Grading

Assignments will be graded based on the following point system:

Assignment

Points

Homework 0

10 pts.

Homework 1-8

20  x 8 pts.

Quiz 1-4

25 x 4 pts.

Quiz Reflections

5 x 4 pts.

Take-Home Quiz/Final Reflection

60 pts.

Total Points

350 pts.

Final grades will be out of 350 points and will be tentatively assigned as follows:

Total Points

Final Grade

345 or higher

4.0

340-344

3.9

335-339

3.8

325-334

3.6

315-324

3.4

305-314

3.2

295-304

3.0

285-294

2.8

275-284

2.6

265-274

2.4

255-264

2.2

245-254

2.0

235-244

1.8

225-234

1.6

215-224

1.4

205-214

1.2

195-204

1.0

185-194

0.8

175-184

0.7

174 or lower

0.0

If your final grades have half points, I will always round up. I reserve the right to adjust grades at the end of the course in your favor, meaning that the above is the most difficult grading scale possible in this course. Rest assured that your final grade will be at least what is displayed above, if not higher. There will be opportunities to earn a total of 10 bonus points, 1 bonus point per Homework 1-8 assignment written in LaTeX and 2 bonus point for writing the take-home quiz/final reflection in LaTeX.

Homework

Presentation and Submission

Each homework that you submit should have a header containing your name, student number, course, and the homework number. Homework should be readable and organized: something that you are proud to submit. (See the Homework Guidelines handout for tips on writing clear, organized homework.) Up to two points may be deducted for homework that is illegible and/or poorly organized.

Students are encouraged to type homework solutions, and 1 bonus point per homework will be awarded to students who use LaTeX, a gentle introduction of which can be found here. If students are not planning to type homeworks, I ask that homeworks be scanned. (I will not accept physical copies.) I recommend the app CamScanner if access to a scanner in the library is limited. Homework will be assigned after class Friday and will be due to Canvas the following Friday at 11:59pm. There is a 10 minute grace period with exception of Homework 0. Homeworks must be in .pdf format.

Homework 0

Homework 0 serves a dual purpose: (1) to get to know you and (2) to get you thinking about your prior knowledge and experiences in mathematics. Admittedly, there is no heavy mathematics in this assignment, but students are expected to provide thoughtful answers on this homework, as questions on this assignment will reappear on the final take-home quiz/reflection for students to compare and re-evaluate. Homework 0 is assigned on the first day of class and is due Friday, January 10 at 11:50pm to Canvas. Should students join the class later than the first week, this assignment can be turned in late. This assignment is worth 10 points, and grades will be based on thoughtful completion of the assignment.

Homework 1-8

These assignments are each worth 20 points: 5 points for thoughtful completion of the assignment, and 15 points for accuracy of a chosen few problems.

  • Thoughtful completion means that students show their work for each problem, provide complete sentences to reflection questions, and explain their muddiest point if stuck on a problem. The 5 points attributed to thoughtful completion scales down 1 point for each problem not thoughtfully attempted.
  • To assess your accuracy, the grader will select 2 problems from the component skills practice and 1 multi-step problem. The 2 component skills will be worth 5 points each and are graded according to the rubric below. The 1 multi-step problem is worth 5 points. How these 5 points are distributed across the steps of the problem is at the discretion of the grader, but general mistakes and their point values will be addressed after the homework returns to you.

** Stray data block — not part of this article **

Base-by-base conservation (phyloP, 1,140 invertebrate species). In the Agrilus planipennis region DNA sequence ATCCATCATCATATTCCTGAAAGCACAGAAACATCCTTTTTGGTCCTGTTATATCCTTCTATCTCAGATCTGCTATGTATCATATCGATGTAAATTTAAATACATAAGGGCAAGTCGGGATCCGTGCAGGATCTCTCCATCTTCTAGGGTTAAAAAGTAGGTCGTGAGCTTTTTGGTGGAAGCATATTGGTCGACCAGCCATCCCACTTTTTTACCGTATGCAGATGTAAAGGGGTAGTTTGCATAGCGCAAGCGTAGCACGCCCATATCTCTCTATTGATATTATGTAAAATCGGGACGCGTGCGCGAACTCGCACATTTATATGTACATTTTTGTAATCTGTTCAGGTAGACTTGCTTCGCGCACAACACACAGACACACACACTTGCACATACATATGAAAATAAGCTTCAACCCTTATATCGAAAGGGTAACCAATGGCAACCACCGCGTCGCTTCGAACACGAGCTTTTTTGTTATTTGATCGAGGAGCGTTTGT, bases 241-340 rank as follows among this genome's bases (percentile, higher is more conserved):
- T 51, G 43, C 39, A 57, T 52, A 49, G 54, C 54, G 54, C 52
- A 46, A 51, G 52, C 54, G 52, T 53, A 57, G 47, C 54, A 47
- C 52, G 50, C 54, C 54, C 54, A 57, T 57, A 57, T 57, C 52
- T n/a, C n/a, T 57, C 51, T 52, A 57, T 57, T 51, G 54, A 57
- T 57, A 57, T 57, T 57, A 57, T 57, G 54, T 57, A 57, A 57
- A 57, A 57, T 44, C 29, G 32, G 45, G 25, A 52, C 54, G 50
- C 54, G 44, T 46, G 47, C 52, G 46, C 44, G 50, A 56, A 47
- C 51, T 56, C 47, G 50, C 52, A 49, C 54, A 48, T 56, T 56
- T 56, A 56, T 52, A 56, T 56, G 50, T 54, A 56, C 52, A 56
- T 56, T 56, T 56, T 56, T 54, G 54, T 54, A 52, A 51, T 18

• 5/5: Solution is completely correct and work is shown towards solution.
    • 4/5: Solution has one minor calculation error and work is shown towards solution.
    • 2/5: Solution has two or more errors and/or solution is completely correct but has no work shown.
    • 1/5: Solution misses the point of the problem; work is scattered and not relevant to the problem.
    • 0/5: No attempt is made to solve the problem. 

As mentioned before, homeworks that are illegible and/or poorly organized will be deducted up to 2 points. Conversely, if students use LaTeX to type their homeworks, 1 bonus point will be added to the assignment. Homeworks should be graded and returned to you by the Tuesday following the due date; this is to help you study for upcoming quizzes. Should you have any disputes about grading of your homework, please come to me, not the grader or TA.

Collaboration

You are encouraged to discuss homework questions with other students, especially during office hours or on the Canvas discussion board, but please write your own homework solutions. If you work with other students on the homework, please acknowledge them in your work. Exercise academic integrity by citing your sources!

Late Homework Policy

You may turn in one homework assignment as late as you would like, up to 11:59pm on the Friday of the last day of class (3/13). Please email me when you submit a late homework, so I can inform the grader to check your work. Note that if you joined the course after the first week, you may submit Homework 0 as well as another assignment of your choosing late. Any subsequent late homeworks will be awarded 0 points. Exceptions are permissible only for documented school functions or documented illness/injury.

Quizzes

In-Class Quizzes

There will be 4 in-class quizzes: